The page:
The agency’s top creative leader stepping into a business-side post continues a recent trend at Grey and the industry at large, indicating the growing importance of creativity and ingenuity in the business itself. Grey London Chief Creative Officer Laura Jordan Bambach added president to her title this February. Diego Medvedocky, the creative chief of Grey Latin America, also serves as the regional president.

The value a role like this can bring is in putting a creative lens on all the decisions in the network, Patroulis said. Seeing acquisitions, mergers, new models through this lens is going to make things better for our creative people and the work. Creativity, as well as the creative orientation of an entire business, is a differentiator.

John and Javier have earned these well-deserved promotions, said Grey Worldwide CEO Michael Houston in a statement. True to our credo, they have dedicated themselves to solving our clients’ challenges with ‘Famously Effective’ ideas that strike a deep chord in popular culture to drive their success.

Their promotions, he added, are the “next logical step” in Grey’s global restructuring over the last 18 months that includes reducing the number of its studios around the world and putting a sharper focus on investing in talent, especially on the creative side. “It aligns perfectly with our strategy of being a creatively-led, borderless organization dedicated to delivering what our clients want: the best talent regardless of geography,” said Houston.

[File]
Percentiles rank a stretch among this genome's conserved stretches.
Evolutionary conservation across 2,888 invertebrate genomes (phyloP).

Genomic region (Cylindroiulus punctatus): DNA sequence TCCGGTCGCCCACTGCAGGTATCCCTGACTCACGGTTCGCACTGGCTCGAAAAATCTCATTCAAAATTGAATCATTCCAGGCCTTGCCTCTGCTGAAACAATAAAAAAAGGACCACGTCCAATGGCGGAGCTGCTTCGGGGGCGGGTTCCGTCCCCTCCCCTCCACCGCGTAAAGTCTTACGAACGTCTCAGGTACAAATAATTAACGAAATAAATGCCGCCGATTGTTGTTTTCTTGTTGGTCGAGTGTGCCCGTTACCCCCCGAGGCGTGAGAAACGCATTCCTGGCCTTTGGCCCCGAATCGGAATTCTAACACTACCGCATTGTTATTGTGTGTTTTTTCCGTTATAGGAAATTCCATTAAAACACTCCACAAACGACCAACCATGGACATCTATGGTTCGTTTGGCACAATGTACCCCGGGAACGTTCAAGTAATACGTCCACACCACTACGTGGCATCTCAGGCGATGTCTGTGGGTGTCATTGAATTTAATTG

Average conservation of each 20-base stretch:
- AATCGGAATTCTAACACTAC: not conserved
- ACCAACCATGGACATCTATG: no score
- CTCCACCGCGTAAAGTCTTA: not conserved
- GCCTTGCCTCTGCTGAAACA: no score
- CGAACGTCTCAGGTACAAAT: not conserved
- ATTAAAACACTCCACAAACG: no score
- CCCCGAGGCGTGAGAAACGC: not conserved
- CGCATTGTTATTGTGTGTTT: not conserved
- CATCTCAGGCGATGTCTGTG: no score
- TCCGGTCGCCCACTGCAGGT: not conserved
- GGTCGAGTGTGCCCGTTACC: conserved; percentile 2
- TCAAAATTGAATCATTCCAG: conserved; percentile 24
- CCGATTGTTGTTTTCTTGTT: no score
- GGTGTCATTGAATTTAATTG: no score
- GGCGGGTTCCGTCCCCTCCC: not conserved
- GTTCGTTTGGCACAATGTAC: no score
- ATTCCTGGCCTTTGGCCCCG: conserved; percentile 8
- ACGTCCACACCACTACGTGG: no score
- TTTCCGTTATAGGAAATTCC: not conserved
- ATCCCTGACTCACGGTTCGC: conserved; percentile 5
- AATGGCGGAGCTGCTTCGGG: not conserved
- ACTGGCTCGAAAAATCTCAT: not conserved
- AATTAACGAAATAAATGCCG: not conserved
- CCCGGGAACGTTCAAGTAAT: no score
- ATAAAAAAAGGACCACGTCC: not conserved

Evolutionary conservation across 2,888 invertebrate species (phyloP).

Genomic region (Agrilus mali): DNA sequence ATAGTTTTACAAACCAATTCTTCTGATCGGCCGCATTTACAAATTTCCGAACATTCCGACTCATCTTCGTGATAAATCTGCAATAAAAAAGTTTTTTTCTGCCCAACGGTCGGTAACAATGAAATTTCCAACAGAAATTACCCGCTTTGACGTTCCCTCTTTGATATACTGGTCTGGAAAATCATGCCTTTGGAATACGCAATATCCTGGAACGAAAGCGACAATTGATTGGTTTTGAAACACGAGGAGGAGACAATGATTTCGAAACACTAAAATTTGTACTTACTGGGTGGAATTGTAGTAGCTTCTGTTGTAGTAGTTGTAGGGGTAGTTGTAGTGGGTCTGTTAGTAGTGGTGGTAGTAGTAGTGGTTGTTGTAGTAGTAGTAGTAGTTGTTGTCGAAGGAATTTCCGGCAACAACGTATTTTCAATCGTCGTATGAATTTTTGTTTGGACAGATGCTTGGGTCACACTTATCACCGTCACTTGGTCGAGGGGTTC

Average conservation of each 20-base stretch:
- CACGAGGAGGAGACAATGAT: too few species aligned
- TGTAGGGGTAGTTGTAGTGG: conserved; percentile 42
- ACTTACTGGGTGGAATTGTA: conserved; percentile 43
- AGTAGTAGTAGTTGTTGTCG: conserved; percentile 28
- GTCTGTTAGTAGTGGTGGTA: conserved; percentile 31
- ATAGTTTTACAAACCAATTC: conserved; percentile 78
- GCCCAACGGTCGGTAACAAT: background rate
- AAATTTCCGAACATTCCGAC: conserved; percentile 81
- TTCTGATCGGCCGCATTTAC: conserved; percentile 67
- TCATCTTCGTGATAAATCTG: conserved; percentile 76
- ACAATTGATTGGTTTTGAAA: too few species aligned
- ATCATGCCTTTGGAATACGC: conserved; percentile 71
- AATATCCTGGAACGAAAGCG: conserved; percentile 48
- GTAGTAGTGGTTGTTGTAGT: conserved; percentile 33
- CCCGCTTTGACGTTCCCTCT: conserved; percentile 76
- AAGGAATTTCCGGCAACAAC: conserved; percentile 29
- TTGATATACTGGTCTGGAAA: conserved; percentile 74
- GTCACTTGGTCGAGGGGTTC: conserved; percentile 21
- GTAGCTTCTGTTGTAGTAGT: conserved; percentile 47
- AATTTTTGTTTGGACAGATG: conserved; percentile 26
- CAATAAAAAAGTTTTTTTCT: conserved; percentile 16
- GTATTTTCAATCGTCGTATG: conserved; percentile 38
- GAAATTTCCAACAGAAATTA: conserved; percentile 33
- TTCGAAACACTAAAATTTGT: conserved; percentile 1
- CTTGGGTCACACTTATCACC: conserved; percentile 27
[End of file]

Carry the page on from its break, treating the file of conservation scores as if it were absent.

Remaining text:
In November of last year, WPP announced it would merge Grey with AKQA to create a new “creative solutions” network AKQA Group, and that the Grey name would officially be retired. That move, however, sparked an uproar among staff and upset key client P&G. Since then, Grey has continued to operate under its longstanding brand name while collaborating often with AKQA.

On a broader scale, WPP has been investing heavily in creative talent and kicked off 2021 with the appointment of former McCann Worldgroup Creative Chairman Rob Reilly as global chief creative officer. (In September of this year, Ad Age reported that Campopiano had been approached for a position as chief creative officer of the McCann advertising network).

The past year also saw an infusion of talent at WPP’s Ogilvy, which hired former Leo Burnett and Publicis North America creative chief Liz Taylor as its global chief creative officer; McCann’s Devika Bulchandani as CEO of North America and global chairwoman of advertising; and TBWA/Chiat/Day New York Chief Creative Officer Chris Beresford-Hill as president of North America advertising.

The companies of WPP are stacked now with some of the best creative talent in the world, Reilly said. Clients are wanting to be closer to the creative and this ensures that. We’re betting on Grey and having John and Javi working together will accelerate our paths towards becoming the most creative company in the world.